The word for Kingdom is Basilea. It is the same word as seen in verse 9 – They Kingdom come. Oh let thy kingdom come was the sense of the prayer at the beginning – now it is a triumphant statement of absolute fact – there is only one King – one throne of any value or worthy of mention – one seat of authority in the universe that matters – and it is the throne of our Sovereign Lord Jesus Christ!
Psalms 45 v 6 Thy throne, O God, is for ever and ever: the sceptre of thy kingdom is a right sceptre.
Psalms 145 v 13 Thy kingdom is an everlasting kingdom, and thy dominion endureth throughout all generations.
The King is Christ and His Kingdom is at hand – it has come in part and will come in full when every one of His subjects have been born and born again. The throne of the Lord Jesus, King of Kings, reflects the Royal status and authority of Him who is the Messiah, triumphant and reigning, having overcome all of His enemies at the cross!
This throne indicates that Christ is the one who is reigning and has dominion over all. Thine is the Kingdom proclaims, “Oh Lord thou hast rule and control over all things and can so order the circumstances of our lives as to answer the petitions that we have brought in the pattern prayer.” God has the right to answer our prayers and to grant our requests – simply because it is His Kingdom.
Hallowed be Thy Name – for thine is the Kingdom.
Thy Kingdom come – for thine is the Kingdom.
Thy will be done – since the Kingdom is thine then thou hast the right to rule and to order it!
And this kingdom is in contrast to the kingdom of Satan – he who thinks he is king, called the god of this world, who has some authority, but only what is allowed for God’s purposes.
My friends, just how much are we in subjection to this Messiah, this glorious King of kings this morning? We who name the name of Christ, who are called Christians, who belong to the saviour, are we in submission to Him, our King? Are we living our lives as if He was here in physical presence sitting on His awesome and powerful throne? Or are we still running our own lives, planning our own schemes, seeking to do things our way rather than finding out what is His way? Are we serving Him with contented hearts, happy to submit to His ways and obey His commands? Are we careful in all that we think and say, believing that he hears everything and knows our hearts so well? If He is truly our King we will think twice before doing anything that would be outside of His will and that we know would not please Him. We will resist a spirit of dissatisfaction with His rule over us and our opportunities in life and we will be pleased just to please Him. Are we challenged by this, my brothers, my sisters? We cannot name Christ as King nor claim to be His happy subjects if we are harbouring disunity, irritation, or complaints against Him in our souls. The fact of the Throne before which we all have to bow, not merely in the future, but NOW as well, should so govern every waking thought that selfishness and self-determination and schemes to achieve change in our lives when the Lord has not willed it, will fly out of the window!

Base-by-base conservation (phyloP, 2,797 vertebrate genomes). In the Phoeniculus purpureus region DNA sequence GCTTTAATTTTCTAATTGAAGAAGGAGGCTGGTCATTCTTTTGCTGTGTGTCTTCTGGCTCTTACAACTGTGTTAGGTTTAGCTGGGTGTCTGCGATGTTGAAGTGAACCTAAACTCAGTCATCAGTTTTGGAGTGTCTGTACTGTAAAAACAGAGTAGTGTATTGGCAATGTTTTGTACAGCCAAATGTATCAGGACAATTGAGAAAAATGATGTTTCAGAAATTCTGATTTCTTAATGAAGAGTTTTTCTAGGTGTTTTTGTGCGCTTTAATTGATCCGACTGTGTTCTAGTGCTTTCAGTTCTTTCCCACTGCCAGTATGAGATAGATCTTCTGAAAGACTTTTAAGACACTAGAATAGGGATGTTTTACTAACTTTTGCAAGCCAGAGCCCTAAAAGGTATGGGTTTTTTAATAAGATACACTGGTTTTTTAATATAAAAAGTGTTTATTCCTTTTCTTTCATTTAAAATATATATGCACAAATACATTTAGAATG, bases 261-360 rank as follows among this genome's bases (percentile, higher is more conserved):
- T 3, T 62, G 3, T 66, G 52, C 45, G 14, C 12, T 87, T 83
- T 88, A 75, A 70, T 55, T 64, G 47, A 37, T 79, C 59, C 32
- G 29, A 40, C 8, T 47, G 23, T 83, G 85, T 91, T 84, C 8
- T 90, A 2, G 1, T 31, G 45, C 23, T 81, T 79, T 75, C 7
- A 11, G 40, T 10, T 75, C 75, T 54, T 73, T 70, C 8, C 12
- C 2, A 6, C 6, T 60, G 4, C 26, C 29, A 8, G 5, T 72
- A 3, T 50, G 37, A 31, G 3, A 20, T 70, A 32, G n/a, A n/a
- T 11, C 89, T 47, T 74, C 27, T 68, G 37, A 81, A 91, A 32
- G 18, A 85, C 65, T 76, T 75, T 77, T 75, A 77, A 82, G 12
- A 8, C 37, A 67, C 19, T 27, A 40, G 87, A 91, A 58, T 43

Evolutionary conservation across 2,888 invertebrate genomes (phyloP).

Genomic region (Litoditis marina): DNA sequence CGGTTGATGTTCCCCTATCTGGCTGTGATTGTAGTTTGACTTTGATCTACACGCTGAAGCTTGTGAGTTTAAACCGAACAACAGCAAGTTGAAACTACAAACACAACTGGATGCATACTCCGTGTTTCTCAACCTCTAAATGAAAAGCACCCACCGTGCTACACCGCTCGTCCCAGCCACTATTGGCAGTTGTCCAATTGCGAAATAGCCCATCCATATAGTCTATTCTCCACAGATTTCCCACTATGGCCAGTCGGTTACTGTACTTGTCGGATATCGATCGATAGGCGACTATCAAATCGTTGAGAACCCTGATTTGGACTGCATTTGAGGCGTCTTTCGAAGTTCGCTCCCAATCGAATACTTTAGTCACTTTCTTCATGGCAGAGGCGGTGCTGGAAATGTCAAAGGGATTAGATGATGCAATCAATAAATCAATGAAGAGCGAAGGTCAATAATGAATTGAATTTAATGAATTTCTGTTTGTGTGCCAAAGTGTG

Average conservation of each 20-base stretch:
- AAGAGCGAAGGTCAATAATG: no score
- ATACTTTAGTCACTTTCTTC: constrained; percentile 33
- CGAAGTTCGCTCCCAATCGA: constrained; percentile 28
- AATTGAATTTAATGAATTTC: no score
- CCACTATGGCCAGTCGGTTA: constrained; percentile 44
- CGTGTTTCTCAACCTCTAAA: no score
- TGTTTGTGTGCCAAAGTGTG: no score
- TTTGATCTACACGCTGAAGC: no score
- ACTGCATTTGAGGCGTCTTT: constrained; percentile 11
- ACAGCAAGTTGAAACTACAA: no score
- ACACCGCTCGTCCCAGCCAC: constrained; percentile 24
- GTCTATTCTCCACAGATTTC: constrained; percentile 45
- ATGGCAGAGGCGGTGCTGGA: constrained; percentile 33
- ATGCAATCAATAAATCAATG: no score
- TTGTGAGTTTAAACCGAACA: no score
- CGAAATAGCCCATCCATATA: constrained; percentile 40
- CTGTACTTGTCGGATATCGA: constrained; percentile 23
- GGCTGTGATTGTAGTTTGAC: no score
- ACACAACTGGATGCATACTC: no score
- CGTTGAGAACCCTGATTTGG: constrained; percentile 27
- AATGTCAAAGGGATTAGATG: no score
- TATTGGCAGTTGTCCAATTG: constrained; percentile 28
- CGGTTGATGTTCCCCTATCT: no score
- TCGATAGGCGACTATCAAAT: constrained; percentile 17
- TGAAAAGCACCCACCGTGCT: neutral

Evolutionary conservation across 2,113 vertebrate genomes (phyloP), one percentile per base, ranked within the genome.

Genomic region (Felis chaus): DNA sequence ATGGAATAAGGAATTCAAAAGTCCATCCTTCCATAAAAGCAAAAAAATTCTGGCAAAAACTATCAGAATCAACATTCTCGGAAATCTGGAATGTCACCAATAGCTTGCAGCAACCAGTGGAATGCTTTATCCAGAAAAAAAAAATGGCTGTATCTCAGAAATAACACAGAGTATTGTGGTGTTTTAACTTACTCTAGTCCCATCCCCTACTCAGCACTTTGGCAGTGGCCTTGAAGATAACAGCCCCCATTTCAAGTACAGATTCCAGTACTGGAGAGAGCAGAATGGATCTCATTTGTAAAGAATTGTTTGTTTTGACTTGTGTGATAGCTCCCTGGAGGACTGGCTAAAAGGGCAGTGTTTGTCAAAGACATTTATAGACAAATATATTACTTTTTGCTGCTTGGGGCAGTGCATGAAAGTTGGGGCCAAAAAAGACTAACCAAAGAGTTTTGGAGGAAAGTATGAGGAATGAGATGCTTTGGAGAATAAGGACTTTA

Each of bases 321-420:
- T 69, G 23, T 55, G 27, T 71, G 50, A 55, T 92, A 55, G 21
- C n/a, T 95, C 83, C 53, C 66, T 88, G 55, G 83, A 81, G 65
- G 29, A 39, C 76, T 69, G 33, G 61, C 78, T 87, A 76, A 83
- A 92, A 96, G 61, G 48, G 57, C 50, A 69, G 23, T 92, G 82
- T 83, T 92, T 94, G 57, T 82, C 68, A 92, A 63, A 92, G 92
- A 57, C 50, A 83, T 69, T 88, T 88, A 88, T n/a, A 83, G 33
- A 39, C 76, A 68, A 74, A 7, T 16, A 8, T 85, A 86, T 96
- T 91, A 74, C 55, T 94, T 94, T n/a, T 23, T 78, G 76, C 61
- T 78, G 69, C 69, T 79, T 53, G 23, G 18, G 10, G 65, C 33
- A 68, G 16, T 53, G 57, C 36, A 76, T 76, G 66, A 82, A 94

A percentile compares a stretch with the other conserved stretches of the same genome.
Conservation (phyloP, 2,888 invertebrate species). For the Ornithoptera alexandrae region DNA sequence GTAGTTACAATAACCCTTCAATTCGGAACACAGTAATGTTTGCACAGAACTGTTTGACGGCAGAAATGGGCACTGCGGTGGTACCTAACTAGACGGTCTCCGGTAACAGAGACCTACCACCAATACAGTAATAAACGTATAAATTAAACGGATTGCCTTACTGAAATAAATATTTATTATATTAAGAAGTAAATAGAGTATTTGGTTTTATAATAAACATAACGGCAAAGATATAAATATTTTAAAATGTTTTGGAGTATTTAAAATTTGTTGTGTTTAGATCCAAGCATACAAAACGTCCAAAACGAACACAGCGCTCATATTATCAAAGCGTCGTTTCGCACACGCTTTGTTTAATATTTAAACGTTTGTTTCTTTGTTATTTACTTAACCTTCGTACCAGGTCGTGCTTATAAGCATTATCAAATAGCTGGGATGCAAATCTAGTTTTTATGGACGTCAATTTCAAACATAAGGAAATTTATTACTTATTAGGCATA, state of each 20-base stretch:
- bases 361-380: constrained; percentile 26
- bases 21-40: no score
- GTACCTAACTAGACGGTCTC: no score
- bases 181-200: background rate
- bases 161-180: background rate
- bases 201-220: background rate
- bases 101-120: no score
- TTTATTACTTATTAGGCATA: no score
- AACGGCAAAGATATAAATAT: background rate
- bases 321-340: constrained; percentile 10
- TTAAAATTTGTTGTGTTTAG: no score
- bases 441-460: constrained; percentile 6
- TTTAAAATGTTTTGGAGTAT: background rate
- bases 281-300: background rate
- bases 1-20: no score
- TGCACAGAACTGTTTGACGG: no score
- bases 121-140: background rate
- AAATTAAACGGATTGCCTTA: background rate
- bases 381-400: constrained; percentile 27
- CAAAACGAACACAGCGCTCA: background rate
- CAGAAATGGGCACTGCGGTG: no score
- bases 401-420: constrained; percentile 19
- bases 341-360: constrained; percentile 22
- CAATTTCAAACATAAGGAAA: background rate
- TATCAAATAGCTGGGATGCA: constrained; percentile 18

Of course it may be that you have yet to come under His Kingship – it may be that this morning you are still one of the devil’s subjects and that your life is run by him. If that is the case then I urge you to change Kingdoms – and do it soon. You must trust the only wise King, the most wonderful King who rules the universe now! Frankly, I am encouraging you to defect. Defect by repenting of your allegiance to the world and Satan and renounce the old Kingdom – and come into the blessings of Christ’s Kingdom, which is far better. It takes faith to do that my friend – but this righteous, perfect King will give you that gift if you are determined to defect, repent and trust the Lord Jesus Christ alone.
2. The Power of the Throne – thine is the Power
The word for power in the Greek is DUNAMIS and means strength and ability. The power of the Throne of the King of kings is Omnipotent power. Jesus Christ said in Matthew 28:18
And Jesus came and spake unto them, saying, All power is given unto me in heaven and in earth.
I wonder if we really know how powerful our saviour Jesus Christ is? The power of the Throne is that power that is inherent in the Lord Jesus. His power is an absolute power. His power was never limited when He was in the flesh, but it was veiled. His omnipotence was wrapped up in that body and confined to the display of power that would be enough to convince men of His identity, but not so much as to destroy them at an instant – which He could so easily have done. He used His power to perform miracles – miracles of creation, healing and dismissing demons. Miracles of controlling nature and raising dead souls to life again. And the supreme miracle of He being a man able to have moral power and excellency of soul – He never sinned and always did that which was right.